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First English edition of the Nuremberg chronicle: being the Liber chronicarum of Dr. Hartmann Schedel…
FOLIO CXXXVII verso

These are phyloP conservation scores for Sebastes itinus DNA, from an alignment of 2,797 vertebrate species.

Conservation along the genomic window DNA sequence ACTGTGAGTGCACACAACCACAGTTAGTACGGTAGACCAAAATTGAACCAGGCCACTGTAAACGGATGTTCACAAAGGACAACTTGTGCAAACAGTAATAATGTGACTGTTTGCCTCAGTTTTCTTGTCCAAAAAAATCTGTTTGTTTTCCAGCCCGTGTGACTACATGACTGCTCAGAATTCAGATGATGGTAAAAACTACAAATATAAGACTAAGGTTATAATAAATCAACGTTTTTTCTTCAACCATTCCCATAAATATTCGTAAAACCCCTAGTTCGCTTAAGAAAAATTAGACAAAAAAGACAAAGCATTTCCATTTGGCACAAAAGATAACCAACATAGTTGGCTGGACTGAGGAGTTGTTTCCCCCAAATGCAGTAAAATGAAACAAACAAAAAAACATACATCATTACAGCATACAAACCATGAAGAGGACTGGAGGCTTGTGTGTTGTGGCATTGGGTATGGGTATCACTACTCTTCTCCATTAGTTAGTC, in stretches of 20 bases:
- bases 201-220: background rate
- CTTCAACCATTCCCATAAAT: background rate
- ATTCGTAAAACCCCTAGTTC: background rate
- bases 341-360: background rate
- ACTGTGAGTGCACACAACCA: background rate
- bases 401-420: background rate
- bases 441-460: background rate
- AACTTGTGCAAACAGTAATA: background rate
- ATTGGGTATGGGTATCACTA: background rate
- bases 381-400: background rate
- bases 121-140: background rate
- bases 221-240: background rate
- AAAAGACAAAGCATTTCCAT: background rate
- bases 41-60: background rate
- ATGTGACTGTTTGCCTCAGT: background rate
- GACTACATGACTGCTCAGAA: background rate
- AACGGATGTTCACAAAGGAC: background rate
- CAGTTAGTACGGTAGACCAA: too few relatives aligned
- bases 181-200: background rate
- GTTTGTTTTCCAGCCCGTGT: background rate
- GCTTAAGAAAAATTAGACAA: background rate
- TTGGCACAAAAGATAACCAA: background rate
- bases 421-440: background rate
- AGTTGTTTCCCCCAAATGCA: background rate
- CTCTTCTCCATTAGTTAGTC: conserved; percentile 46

Genseric (Gensericus), king of the Vandals, in the middle of his rule dispersed the Spaniards, Gauls and Romans. But when Bonifacius, the general, governor of Africa and St. Augustine's admirer, considered giving up Africa, he, to the destruction of the common good, allowed the Alans and Vandals, together with Genseric their king, whom the Spaniards had ousted, to march in. With murder, fire and plunder, they cruelly devastated almost all of Africa, and substituted the Arian heresies for the Christian faith. They sent various Christian bishops of the true faith into exile. During the time of this disorder, St. Augustine, bishop of Hippo, in order not to witness the fall of the city, ascended to Christ in the third month of the siege. Afterwards Genseric persecuted the city under deceitful pretenses of peace by frightening the citizens with various forms of martyrdom, and taking their possessions and estates. Nor did he refrain from plundering the churches. And so Carthage was captured by the Vandals, after having been obedient to the Romans for three hundred eighty-five years.[Genseric, king of the Vandals, and most terrible of the barbarian invaders of the Roman Empire, crossed over from Spain to Africa in 429, and ravaged the country with frightful severity. He took Hippo in 431, but Carthage did not fall to him until 439. Having thus become master of Northwestern Africa, he now attacked Italy. In 455 he took Rome and plundered it for 14 days. In the same year he destroyed Capua, Nola, and Neapolis. Twice the empire endeavored to revenge itself, but without success. The first was an attempt of the Western emperor Majorian (457), whose fleet was destroyed in the Bay of Carthagena. The second was made by the Eastern emperor, Leo, whose fleet was burned off Bona. Genseric died in 477 at a great age. He was an Arian and persecuted his Catholic subjects on an extensive scale.] In the following year Genseric journeyed to Sicily and afflicted on it great disasters. Likewise the Picts and Scots harassed the Island of Britain. Now, there was a man named Aetius, very powerful and swift in war, of whom the Britons asked aid. He silenced the Burgundians, who had just revolted and brought on a war. He defeated the Franks, encamped on the Rhine with the intention of overrunning Gaul, in a great battle, driving them back into Germany. He also began a violent war against the Alans, and with the advice and assistance of the kings and their people living on the Danube, he first incited the Huns to invade Italy. Now as the distinguished and foremost Britons who had become accustomed to Roman laws and usages did not wish to endure the barbarism of the Picts and Sects, they sent to this Aetius for assistance; and he loaned them an army of men, who sailed overseas and drove out these barbarians with great slaughter. But when the Britons were abandoned by Aetius, they asked help of the Angles and Saxons. These, however, they found to be enemies rather than allies; for by them they were oppressed, and through them they lost their fatherland as well as their name.